President Bush opened it. President Obama promised to close it, but failed to do so. President Trump promised to keep it open. It is now your turn to shape your legacy with regards to Guantánamo.
At your inauguration, you told the world: “We will be judged, you and I, by how we resolve these cascading crises of our era. We will rise to the occasion.” It is therefore our suggestion that the following steps are taken to close Guantánamo:
- All those cleared for release are immediately repatriated to their home countries, as long as they are safe from arbitrary imprisonment and persecution.
- The office for the special envoy is reopened and suitable countries are sought to restart the resettlement process for those unable to return to their homes.
- Appropriate measures are taken to ensure that former prisoners are granted the means to start a meaningful life in the new country and are afforded protections from violations of those measures by the receiving state.
- The concept of “forever prisoners” is rescinded, and those not facing charges under the military commissions are repatriated or resettled (as above) following appropriate security arrangements.
- Repatriation/resettlement should not take place by force, and prisoners are not resettled where they will face arbitrary imprisonment once again.
- Periodic Review Board reports should be superseded by the imperative to close Guantánamo and not obstruct the above measures.
- The military commissions should be scrapped, and those facing charges should have their cases tried in accordance with the law.
- Where appropriate and practicable, mechanisms are put in place whereby those convicted of crimes can serve their sentences closer to home.
Guantánamo causes deep distrust in what America says and stands for. Prisoners from forty-nine different countries once occupied Guantánamo’s cells. Those prisoners look to America as a nation of laws and freedoms and see little of either. For two decades, the world has observed Guantánamo and noted that it is a bipartisan project, carried out by both Republicans and Democrats. That is what you must contend with and change.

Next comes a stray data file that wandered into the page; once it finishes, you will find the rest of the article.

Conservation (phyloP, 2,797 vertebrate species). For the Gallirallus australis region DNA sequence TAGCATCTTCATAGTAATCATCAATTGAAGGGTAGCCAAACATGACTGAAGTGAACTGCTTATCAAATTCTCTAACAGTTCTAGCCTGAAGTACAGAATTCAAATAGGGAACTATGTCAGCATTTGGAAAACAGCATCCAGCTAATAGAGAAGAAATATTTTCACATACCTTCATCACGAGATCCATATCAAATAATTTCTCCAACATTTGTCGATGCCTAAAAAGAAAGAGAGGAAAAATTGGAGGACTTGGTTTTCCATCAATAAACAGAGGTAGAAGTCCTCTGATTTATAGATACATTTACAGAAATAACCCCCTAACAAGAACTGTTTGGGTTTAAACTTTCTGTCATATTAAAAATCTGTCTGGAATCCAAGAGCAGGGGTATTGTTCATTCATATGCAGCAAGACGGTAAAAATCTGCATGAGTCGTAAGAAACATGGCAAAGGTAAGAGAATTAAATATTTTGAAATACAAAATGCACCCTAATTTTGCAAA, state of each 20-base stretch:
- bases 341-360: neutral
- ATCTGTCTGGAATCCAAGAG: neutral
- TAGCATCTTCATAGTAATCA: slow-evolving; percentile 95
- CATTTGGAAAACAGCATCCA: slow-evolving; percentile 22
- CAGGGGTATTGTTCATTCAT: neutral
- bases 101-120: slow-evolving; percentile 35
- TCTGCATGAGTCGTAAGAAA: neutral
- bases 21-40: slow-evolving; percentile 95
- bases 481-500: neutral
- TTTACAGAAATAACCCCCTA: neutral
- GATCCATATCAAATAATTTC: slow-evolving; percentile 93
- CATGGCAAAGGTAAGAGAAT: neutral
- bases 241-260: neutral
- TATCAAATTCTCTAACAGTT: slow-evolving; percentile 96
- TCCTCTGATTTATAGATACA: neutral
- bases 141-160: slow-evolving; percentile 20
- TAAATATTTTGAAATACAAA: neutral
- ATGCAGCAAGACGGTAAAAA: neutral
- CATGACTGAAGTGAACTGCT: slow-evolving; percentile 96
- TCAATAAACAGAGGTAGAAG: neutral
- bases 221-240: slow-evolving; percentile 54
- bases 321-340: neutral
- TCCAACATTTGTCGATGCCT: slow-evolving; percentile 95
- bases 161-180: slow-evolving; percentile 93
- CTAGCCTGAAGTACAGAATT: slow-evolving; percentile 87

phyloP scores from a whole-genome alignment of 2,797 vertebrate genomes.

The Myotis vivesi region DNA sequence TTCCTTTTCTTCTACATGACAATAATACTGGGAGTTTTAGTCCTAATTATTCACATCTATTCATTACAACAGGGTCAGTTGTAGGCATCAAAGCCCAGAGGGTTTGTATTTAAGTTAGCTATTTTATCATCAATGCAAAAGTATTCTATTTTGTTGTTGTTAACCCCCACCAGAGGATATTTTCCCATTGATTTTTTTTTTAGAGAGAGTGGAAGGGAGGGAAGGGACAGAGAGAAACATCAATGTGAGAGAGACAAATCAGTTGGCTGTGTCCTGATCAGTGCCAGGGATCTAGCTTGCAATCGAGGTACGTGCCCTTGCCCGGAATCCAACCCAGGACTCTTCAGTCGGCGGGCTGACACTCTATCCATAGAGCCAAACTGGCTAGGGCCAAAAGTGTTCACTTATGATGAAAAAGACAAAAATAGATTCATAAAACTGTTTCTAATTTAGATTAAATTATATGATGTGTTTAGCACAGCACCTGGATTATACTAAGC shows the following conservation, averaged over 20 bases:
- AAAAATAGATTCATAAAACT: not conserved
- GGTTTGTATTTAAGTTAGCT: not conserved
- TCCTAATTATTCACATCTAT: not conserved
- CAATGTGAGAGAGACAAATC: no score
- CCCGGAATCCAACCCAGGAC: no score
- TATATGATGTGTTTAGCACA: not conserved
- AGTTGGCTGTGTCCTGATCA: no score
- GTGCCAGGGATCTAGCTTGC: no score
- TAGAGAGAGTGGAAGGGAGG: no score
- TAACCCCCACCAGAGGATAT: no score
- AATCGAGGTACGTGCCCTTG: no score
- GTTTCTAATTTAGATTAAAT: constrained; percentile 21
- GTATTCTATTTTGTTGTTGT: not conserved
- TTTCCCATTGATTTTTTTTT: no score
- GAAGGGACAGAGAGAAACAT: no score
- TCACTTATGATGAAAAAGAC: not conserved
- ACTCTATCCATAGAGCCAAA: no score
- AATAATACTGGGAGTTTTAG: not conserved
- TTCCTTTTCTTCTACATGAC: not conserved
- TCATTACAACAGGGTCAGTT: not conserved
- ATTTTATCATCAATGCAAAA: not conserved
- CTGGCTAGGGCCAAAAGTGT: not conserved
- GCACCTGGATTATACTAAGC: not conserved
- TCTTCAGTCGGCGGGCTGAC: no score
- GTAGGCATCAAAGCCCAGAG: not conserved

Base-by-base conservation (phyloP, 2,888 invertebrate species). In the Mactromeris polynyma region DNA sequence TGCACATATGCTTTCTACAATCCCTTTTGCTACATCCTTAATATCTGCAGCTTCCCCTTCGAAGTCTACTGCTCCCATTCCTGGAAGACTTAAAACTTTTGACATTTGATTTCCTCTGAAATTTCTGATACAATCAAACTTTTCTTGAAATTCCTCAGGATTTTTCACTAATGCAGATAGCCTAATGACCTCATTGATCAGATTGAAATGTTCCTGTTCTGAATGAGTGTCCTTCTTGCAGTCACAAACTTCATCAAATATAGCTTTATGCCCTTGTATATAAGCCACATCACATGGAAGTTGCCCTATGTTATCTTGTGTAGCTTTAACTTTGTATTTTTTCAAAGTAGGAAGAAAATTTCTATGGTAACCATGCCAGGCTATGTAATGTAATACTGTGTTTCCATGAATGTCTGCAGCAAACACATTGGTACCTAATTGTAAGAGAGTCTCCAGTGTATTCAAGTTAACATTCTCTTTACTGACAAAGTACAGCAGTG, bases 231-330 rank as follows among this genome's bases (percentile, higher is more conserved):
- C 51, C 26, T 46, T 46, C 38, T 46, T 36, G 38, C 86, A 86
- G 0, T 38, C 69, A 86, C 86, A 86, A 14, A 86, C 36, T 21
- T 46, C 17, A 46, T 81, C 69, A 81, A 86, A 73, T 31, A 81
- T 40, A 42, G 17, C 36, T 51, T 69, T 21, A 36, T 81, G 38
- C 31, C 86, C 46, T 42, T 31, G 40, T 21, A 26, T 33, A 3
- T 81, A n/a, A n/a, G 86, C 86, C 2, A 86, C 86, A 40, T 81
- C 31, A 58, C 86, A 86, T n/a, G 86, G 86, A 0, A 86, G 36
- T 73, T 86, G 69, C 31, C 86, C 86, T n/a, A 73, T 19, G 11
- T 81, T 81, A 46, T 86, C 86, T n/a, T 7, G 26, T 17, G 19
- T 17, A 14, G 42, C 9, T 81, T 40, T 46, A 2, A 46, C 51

Despite the abuses, after detention, many of us befriended and welcomed into our homes former US soldiers who guarded us. We’ve always believed there was another way.
During your tenure as vice president, America freed senior Taliban leaders from Guantánamo. Today, they head negotiations with top US officials to bring about peace in Afghanistan. During your inauguration speech you said, “Every disagreement doesn’t have to be a cause for total war.” We agree. In fact, as Obama once said, Guantánamo “should never have opened.” We believe you can close Guantánamo before its looming twentieth anniversary.
It is our sincere hope that you do.
Mansoor Adayfi (author, Yemen)
Moazzam Begg (author, UK)
Lakhdar Boumediane (author, France)
Sami Al Hajj (author, Qatar)
Ahmed Errachidi (author, Morocco)
Mohammed Ould Slahi (author, Mauritania)
Moussa Zemmouri (author, Belgium)